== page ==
Sunday, July 17, 2011

Ninilchik and Homer, Alaska

Saturday, July 16

One of the most popular sites on the Kenai Peninsula is the Holy Transfiguration of Our Lord Russian Orthodox Church. It sits on the bluff overlooking Ninilchik's small harbor.

The RVs on the beach are for people who are clamming. There are q couple of folks in our campground who have brought in full loads of clams yesterday and today. They spent hours shucking and cleaning them at the cleaning station at the front of the campground.

After we visited the church we drove down to Homer. The highway went through Anchor Point, so named because Captain Cook lost an anchor here in 1778, when his ships Discovery and Resolution sailed into Cook Inlet looking for the Northwest Passage.

We stopped at a rest area overlooking Kachemak Bay. Though it was a bit hazy, you could see the Homer Spit and across the bay to the Kenai Mountains.

I noticed the different vegetables growing in the planter at the rest area: lettuces, cabbages, chard, zucchini, onions, and more. The sign said "Please look but don't pick. Produce is the Homer Community Food Pantry." As we were walking around Homer, we saw mores planters, big and small, with similar produce growing in them. I guess you take advantage of the short growing season everywhere you can!

Our first stop in Homer was the Pratt Museum. I hace to say that the Pratt Museum is the best museum I have ever, ever visited. It has three floors. The top floor is dedicated to geological, geographical, biological, and historical displays. It was fascinating. I stayed there for almost two hours. The next floor down is a small room with several aquariums full of various small tide pool creatures (anemones, snails, starfish, an octopus, and more) and a couple of displays about the different sea birds. There's also a screen with a live shot of the Gull Island camera. From the Pratt Museum, 8 miles away, you can manipulate the camera to look all over the island and zoom in on the common murres (related to penguins), kittiwakes, puffins, cormorants, and glaucous-winged gulls in their natural habitat.

There are several different quilts hanging in the museum, and as a quilted, I had to take pictures of them!

There are also works of art from local artists on display.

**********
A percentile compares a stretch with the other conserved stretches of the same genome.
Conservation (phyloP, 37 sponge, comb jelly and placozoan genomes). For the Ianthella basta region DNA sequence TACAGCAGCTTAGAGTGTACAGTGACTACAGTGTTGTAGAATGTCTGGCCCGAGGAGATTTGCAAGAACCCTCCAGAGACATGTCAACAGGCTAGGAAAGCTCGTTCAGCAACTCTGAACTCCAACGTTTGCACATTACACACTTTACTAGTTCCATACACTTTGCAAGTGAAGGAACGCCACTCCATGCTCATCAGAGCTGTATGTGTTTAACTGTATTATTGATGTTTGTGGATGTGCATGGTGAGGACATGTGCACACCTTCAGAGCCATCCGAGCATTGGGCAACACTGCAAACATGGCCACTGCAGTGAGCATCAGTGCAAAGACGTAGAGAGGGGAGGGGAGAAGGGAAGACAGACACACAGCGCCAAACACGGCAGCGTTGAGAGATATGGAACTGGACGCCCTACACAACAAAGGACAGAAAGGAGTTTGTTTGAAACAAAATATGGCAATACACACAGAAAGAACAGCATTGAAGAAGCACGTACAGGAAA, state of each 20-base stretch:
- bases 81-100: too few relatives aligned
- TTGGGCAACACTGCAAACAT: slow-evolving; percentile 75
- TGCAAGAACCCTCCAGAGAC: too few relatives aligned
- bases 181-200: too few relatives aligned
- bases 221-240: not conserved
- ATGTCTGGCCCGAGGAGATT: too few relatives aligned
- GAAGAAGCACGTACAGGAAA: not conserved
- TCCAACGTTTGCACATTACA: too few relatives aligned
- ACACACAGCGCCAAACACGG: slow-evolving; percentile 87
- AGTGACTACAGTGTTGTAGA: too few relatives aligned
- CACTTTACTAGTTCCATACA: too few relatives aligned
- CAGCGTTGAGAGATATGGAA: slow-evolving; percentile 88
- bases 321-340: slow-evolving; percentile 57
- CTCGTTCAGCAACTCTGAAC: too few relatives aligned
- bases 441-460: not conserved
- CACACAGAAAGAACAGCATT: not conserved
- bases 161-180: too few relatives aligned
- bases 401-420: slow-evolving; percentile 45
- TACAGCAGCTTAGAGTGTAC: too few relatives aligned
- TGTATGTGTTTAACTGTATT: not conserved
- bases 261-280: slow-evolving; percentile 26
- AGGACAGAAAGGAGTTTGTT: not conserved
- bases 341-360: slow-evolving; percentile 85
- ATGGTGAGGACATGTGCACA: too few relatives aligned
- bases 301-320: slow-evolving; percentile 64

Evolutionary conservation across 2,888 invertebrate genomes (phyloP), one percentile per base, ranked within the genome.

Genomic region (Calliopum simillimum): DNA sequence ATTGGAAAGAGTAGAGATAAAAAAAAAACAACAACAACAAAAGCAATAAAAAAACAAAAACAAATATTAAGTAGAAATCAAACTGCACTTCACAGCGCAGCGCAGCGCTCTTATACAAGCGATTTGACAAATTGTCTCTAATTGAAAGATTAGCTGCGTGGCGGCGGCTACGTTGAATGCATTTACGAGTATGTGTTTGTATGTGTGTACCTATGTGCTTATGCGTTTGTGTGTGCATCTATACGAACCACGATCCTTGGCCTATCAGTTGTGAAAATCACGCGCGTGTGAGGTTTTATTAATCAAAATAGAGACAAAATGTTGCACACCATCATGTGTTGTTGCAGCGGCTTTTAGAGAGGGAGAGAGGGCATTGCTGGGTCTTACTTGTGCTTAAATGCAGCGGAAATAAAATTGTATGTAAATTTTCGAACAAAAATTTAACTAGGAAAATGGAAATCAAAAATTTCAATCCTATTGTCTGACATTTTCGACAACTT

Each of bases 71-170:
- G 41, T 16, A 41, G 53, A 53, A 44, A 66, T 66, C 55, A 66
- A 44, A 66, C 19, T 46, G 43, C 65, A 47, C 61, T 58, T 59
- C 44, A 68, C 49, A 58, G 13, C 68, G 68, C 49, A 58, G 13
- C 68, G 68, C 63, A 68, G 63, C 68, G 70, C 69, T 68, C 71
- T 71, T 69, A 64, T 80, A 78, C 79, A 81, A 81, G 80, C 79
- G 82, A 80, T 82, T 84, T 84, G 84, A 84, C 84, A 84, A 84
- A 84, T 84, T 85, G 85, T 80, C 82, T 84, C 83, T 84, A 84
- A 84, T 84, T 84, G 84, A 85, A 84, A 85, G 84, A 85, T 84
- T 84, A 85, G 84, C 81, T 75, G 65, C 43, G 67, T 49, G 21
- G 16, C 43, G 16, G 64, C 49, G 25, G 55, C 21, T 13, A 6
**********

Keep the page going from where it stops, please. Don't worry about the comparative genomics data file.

The bottom floor has an exhibition about the Exxon Valdez oil spill, focusing on the cleanup and the effects of the spill on the wildlife and Flora of Prince William Sound. There are also a number of pieces of art related to the oil spill.

Just before we left the museum, I met and talked with George Harbeson, Jr. He wrote Homesteaders in the Headlights, a book about his "family's journey from a Depression-era New Jersey farm to a new life in Wasilla, Alaska." He's a retired English teacher, like me, and his father was also an English teacher. I bought a copy of his book and had him autograph it for me.

This little piece is about 12 inches tall, and is called "Reading Room." the artist is Margo Klass.

Our next stop was the Homer Spit. I was amazed at the number of tenters camped on the westward (ocean) side of the spit. They must risk getting blown away al the time. It's extremely windy there. We saw several dozen little shops caterers to the tourists who disembark from the cruise ships, but we didn't visit any of them.

Lunch was pizza at a very nice restaurant called Fat Olives. Our pizza was called a Capricciosa, and it had pepperoni, ham, mushrooms, artichoke hearts, and capers. It was quite delicious!

We returned to Ninilchik around 3, and I convinced Don to go fish Deep Creek. He had been told that the fishing wasn't that good so he hadn't tried it yet--but I reminded him that even fishing without catching was better than sitting at the trailer. He came back at 8:30, and said he'd caught several Dolly Varden and some pink salmon. Finally! Some successful river fishing.

Tomorrow: Don goes halibut fishing.

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1 comment:

Sondra said...

Beautiful quilts!!! Sounds Like you got an interesting book too!